The tension between the commercial cryptomining market and the rural residents of low-cost electricity towns begins a new chapter for energy justice advocates and miners. The new miners, however, find themselves on the opposite side of the scales, potentially harming residents and businesses in rural America. Local governments require regulatory tools like land use moratoria to better coordinate energy loads and protect its citizens from financial uncertainty unique to cryptocurrency rapid boom-and-bust cycles. Residents do not enjoy the same locational flexibility as these cryptomining operations nor are these cryptominers bringing significant business or jobs to the area—a large cryptomining facility can be monitored by a single employee. The division between cryptomining’s small local benefits and its high local cost will likely lead to interesting litigation as rural localities and sophisticated cryptominers attempt to navigate the crossroads of energy law, land use regulation, and emerging technologies.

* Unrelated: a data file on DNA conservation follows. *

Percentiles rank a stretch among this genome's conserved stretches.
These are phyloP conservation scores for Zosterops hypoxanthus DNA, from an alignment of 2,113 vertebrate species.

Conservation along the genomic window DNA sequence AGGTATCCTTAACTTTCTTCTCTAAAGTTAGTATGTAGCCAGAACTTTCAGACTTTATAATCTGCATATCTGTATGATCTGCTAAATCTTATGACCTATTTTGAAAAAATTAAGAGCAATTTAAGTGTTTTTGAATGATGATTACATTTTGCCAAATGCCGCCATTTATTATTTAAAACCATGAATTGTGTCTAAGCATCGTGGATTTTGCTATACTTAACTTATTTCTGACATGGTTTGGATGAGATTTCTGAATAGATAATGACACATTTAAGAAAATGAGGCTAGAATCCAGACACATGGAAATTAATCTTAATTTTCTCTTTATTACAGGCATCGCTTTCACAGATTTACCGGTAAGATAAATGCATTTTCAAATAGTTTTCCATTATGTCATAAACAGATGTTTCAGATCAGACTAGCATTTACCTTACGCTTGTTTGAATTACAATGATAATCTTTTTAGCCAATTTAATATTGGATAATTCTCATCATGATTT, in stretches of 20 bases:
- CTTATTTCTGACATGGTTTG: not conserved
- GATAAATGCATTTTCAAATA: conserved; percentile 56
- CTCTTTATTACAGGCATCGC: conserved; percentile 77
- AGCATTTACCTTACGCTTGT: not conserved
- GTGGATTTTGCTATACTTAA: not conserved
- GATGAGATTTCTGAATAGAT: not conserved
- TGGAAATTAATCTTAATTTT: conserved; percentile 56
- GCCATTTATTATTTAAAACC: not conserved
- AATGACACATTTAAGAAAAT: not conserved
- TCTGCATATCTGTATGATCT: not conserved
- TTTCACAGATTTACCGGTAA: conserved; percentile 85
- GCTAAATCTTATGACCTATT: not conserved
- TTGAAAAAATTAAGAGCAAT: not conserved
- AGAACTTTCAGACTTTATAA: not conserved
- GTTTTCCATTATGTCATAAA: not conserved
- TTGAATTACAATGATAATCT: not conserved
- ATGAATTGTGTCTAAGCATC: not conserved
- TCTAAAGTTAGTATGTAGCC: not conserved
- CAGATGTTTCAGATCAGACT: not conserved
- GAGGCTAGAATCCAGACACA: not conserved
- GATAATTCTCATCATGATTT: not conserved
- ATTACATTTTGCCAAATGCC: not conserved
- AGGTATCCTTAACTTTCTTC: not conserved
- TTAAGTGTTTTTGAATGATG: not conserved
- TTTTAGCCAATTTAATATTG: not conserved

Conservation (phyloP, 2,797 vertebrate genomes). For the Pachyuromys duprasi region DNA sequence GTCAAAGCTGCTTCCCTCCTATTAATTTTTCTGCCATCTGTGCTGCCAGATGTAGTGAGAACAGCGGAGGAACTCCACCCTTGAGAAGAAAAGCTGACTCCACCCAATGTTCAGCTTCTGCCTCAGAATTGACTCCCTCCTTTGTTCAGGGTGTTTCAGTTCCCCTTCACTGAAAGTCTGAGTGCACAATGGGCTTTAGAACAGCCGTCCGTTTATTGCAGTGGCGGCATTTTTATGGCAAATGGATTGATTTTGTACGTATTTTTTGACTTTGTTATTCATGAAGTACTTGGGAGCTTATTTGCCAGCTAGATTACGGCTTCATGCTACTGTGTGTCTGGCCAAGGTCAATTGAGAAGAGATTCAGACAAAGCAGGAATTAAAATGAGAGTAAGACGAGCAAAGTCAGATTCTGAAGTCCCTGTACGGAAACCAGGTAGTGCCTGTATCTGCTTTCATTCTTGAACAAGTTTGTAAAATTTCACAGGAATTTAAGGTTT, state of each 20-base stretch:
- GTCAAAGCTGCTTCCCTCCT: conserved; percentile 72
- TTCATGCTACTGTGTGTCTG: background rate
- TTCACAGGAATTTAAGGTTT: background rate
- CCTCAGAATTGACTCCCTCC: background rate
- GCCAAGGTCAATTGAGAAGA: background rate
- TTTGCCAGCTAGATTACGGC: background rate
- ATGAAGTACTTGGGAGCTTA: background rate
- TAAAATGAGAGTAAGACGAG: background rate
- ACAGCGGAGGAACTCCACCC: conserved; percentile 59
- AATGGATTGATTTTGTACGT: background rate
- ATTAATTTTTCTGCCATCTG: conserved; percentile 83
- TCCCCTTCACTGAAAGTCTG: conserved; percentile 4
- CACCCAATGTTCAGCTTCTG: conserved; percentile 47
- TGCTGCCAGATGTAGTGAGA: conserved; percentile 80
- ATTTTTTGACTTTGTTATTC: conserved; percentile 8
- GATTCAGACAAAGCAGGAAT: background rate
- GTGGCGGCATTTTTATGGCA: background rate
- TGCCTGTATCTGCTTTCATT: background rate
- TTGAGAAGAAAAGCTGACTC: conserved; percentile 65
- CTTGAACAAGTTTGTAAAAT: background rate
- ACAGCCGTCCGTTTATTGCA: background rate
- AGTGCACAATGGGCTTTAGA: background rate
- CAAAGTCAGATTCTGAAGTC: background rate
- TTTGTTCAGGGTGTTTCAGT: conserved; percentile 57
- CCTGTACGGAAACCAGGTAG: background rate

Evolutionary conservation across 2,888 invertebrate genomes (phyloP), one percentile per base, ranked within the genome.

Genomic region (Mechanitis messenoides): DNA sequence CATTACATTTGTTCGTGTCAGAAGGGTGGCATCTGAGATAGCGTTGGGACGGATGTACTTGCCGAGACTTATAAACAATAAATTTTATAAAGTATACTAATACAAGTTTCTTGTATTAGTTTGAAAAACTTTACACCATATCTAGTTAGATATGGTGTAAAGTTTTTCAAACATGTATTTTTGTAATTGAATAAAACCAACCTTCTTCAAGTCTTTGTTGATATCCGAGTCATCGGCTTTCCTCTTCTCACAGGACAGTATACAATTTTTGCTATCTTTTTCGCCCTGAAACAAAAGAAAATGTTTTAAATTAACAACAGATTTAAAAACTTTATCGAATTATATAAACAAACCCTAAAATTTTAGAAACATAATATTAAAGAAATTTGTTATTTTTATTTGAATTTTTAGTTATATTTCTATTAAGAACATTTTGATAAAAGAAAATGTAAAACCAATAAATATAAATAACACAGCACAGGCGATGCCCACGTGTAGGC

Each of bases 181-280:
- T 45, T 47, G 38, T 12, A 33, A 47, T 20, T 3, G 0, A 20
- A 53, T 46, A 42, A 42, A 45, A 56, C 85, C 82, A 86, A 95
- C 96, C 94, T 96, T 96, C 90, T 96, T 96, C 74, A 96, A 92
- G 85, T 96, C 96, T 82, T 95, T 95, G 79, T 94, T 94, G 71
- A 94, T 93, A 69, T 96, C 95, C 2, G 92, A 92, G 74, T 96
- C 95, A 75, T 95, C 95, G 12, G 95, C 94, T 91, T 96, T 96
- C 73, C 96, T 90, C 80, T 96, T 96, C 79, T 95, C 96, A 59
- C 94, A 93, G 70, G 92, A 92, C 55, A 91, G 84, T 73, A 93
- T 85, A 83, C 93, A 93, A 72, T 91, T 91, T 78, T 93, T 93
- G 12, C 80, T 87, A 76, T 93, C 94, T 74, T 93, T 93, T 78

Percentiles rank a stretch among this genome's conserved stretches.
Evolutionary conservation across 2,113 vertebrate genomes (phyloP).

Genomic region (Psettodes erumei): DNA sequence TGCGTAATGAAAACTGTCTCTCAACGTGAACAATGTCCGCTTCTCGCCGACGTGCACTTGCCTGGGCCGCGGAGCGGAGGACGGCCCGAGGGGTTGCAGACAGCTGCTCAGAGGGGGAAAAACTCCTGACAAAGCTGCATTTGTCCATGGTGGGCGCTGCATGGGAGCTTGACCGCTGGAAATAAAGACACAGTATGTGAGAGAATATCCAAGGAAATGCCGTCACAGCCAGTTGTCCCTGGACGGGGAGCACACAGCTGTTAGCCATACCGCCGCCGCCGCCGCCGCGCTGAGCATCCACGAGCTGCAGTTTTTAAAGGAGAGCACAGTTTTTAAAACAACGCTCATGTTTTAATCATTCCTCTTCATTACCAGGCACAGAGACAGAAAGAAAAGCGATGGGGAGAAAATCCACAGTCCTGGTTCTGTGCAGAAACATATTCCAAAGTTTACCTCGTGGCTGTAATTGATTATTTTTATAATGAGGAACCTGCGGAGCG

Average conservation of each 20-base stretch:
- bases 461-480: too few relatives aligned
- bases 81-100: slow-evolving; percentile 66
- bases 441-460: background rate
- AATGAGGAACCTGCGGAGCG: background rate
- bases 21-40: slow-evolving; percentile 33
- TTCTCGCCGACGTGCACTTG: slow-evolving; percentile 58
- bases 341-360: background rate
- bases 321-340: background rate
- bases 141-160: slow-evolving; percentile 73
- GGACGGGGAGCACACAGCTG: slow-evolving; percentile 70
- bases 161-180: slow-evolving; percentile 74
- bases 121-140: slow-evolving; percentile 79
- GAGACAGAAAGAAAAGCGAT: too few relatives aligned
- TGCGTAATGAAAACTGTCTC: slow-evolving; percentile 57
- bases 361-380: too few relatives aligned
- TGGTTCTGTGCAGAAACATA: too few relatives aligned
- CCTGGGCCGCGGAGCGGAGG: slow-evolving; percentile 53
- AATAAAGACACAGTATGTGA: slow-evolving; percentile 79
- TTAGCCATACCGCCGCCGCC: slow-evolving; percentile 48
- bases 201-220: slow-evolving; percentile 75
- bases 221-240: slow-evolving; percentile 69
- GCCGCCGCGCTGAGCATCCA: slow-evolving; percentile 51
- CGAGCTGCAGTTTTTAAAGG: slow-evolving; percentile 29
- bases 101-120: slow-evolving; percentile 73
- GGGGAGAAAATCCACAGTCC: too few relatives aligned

Carpenter Might Unite a Divided Court

Ellen Levis, MJLST Staffer

 

In late 2010, there was a robbery at a Radio Shack in Detroit. A few days later: a stick up at a T-Mobile store. A few more months, a few more robberies – until law enforcement noticed a pattern and eventually, in April 2011, the FBI arrested four men under suspicion of violating the Hobbs Act (that is, committing robberies that affect interstate commerce.)

One of the men confessed to the crimes and gave the FBI his cell phone number and the numbers of the other participants. The FBI used this information to obtain “transactional records” for each of the phone numbers, which magistrate judges granted under the Stored Communications Act. Based on this “cell-site evidence,” the government charged Timothy Carpenter with a slew of offenses. At trial, Carpenter moved to suppress the government’s cell-site evidence, which included 127 days of GPS tracking and placed his phone at 12,898 locations. The district court denied the motion to suppress; Carpenter was convicted and sentenced to 116 years in prison. The Sixth Circuit affirmed the district court’s decision when Carpenter appealed.